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Discovery's Streaming Chief Is Stepping Down Just as Streaming Wars Heat Up

By James Brumley – Updated Jun 22, 2020 at 6:45PM

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The owner of cable channels Animal Planet and TLC may be reshaping its direct-to-consumer hierarchy as part of major strategic changes

Peter Faricy, CEO of the streaming unit for cable television brand Discovery (DISC.A) (DISC.B), will step down on July 15 after less than two years in the role. Faricy informed the company of the decision last week, and Discovery publicly disclosed it through a Securities and Exchange Commission filing shortly thereafter. The official notice read, "The Company has agreed to treat Mr. Faricy's departure as a Termination not for Cause by the Company under the terms of Mr. Faricy's Employment Agreement."

The wording of the move is as curious as its timing.

Businessman holding box of personal effects after quitting a job

Image source: Getty Images.

Several over-the-top [OTT] streaming platforms have been launched in recent months, including Walt Disney's Disney+, Peacock from Comcast division NBCUniversal, and HBO Max from AT&T arm Warner Media.

Discovery (which owns HGTV, the Food Network, Animal Planet, the Travel Channel, and others) has discussed piecing together much of its available content to form its own stand-alone streaming platform for nearly a year. CEO David Zaslav even explained during February's earnings call, "We are focusing hard at aggregating our brands into an OTT service here in the U.S." And in March, he named former Google executive Neil Chugani as CFO and strategy head for its planned direct-to-consumer streaming products. But that all-encompassing service for the U.S. market still doesn't exist.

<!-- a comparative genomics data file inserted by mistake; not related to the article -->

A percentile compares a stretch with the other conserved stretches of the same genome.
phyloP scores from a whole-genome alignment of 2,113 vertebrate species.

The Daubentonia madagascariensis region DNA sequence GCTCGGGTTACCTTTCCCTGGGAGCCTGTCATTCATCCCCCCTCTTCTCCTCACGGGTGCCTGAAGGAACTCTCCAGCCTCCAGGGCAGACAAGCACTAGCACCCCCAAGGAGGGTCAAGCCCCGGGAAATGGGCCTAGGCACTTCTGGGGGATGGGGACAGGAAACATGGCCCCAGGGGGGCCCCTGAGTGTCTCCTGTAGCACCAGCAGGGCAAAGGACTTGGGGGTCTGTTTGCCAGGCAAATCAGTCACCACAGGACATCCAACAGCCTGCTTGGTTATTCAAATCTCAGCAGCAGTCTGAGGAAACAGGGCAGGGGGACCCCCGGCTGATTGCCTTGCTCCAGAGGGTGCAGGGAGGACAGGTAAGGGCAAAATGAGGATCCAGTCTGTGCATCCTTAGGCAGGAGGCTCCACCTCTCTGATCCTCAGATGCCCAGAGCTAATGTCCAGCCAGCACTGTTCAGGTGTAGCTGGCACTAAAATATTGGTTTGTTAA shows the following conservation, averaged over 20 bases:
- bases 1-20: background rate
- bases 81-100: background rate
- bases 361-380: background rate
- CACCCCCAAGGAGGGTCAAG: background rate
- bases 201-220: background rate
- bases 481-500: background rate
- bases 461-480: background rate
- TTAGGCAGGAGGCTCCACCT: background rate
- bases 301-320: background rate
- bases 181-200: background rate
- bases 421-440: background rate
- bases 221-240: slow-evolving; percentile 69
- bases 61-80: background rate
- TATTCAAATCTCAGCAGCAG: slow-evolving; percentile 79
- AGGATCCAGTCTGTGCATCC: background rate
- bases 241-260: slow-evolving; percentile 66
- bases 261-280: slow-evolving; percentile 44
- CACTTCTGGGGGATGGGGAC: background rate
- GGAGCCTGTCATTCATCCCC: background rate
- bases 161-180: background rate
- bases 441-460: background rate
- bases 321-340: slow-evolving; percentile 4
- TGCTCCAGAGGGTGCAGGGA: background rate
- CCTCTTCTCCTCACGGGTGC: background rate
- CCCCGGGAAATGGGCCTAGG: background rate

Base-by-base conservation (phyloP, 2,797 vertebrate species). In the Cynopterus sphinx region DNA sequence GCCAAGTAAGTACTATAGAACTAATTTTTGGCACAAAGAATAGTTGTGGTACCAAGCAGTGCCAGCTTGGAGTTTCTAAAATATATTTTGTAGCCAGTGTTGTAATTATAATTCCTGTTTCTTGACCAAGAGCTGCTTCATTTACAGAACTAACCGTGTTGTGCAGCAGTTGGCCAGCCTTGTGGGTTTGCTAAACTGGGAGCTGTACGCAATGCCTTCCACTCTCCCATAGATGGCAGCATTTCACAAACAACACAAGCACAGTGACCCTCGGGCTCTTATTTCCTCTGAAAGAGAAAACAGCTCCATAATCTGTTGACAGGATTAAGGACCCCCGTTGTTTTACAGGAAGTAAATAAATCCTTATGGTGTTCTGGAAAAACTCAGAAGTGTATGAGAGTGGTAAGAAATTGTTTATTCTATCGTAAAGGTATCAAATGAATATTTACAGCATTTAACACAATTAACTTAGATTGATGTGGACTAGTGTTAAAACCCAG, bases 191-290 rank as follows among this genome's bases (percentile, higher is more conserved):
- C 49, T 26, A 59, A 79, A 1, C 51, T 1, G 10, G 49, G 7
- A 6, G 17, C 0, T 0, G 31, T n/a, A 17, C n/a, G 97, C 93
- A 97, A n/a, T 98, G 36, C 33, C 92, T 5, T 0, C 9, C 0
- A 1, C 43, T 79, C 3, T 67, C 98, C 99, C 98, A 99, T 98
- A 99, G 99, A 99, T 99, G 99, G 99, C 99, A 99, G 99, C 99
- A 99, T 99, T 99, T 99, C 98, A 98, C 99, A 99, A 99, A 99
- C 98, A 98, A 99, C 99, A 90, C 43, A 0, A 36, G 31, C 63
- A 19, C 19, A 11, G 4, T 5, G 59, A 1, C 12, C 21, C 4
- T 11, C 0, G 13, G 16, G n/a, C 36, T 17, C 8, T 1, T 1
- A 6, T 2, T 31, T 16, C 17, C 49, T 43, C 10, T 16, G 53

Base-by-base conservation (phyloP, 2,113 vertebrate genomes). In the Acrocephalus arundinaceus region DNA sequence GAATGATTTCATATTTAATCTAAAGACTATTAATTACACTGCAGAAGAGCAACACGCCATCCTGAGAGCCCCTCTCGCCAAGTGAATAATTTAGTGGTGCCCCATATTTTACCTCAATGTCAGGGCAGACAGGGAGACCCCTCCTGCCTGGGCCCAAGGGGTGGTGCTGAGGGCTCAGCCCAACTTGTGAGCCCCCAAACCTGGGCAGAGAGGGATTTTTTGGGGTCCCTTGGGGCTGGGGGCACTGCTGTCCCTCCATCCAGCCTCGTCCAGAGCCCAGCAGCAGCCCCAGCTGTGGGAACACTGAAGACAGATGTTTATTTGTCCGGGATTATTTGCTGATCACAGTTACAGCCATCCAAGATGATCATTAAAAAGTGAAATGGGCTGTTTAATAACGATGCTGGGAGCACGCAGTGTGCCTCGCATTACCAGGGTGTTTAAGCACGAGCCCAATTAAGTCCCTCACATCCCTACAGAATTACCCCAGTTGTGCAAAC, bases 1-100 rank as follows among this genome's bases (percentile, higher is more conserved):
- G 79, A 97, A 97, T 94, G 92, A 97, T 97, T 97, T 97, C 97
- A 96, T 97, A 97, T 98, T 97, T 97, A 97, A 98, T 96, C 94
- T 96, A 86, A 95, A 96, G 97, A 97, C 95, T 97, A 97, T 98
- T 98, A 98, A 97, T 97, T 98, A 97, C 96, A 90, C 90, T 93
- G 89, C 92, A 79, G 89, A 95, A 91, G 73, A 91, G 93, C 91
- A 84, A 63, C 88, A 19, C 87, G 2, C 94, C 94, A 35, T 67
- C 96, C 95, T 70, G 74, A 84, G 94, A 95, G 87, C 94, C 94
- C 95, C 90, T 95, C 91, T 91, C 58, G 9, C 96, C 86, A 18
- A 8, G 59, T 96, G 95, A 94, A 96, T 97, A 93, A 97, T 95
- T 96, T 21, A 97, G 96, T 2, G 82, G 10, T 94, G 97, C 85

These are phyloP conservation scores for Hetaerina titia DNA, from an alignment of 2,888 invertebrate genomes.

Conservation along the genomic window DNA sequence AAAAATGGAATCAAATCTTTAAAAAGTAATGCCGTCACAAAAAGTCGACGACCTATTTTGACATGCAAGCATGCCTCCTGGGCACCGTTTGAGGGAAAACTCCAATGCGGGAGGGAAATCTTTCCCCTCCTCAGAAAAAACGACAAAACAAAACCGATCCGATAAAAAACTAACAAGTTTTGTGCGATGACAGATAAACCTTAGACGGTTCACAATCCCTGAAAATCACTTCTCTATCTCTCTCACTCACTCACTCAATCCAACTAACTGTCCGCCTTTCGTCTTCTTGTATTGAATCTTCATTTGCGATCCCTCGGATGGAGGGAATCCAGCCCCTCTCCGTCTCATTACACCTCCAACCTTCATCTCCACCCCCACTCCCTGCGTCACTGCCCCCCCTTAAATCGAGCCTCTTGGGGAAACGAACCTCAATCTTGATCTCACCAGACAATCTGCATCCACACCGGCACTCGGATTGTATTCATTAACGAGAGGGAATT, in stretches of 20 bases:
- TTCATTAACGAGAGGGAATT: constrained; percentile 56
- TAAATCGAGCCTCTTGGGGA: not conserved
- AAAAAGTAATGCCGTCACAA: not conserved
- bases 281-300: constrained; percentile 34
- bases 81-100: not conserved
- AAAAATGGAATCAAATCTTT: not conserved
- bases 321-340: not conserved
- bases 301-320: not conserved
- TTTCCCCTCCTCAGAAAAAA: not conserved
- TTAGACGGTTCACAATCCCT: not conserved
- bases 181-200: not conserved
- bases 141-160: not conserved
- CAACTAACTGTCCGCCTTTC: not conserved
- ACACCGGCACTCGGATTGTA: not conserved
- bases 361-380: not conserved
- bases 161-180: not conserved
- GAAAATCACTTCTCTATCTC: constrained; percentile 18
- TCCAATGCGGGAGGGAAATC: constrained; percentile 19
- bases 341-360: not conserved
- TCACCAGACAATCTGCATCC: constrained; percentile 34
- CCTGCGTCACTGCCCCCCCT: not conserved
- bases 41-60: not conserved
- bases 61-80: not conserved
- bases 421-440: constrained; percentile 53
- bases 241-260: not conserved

Most of the executives responsible for different aspects of Discovery's direct-to-consumer/streaming products will also now report directly to Zaslav, with no apparent replacement for Faricy being considered at this time.

Given all the changes to the chain of command, including the addition of Chugani, it's possible Discovery could be preparing for a product launch or a pre-launch overhaul of its streaming platforms.

James Brumley owns shares of AT&T. The Motley Fool owns shares of and recommends Walt Disney. The Motley Fool recommends Comcast and recommends the following options: long January 2021 $60 calls on Walt Disney and short July 2020 $115 calls on Walt Disney. The Motley Fool has a disclosure policy.

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Stocks Mentioned

Warner Bros. Discovery, Inc. Stock Quote
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The Walt Disney Company Stock Quote
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AT&T Inc.
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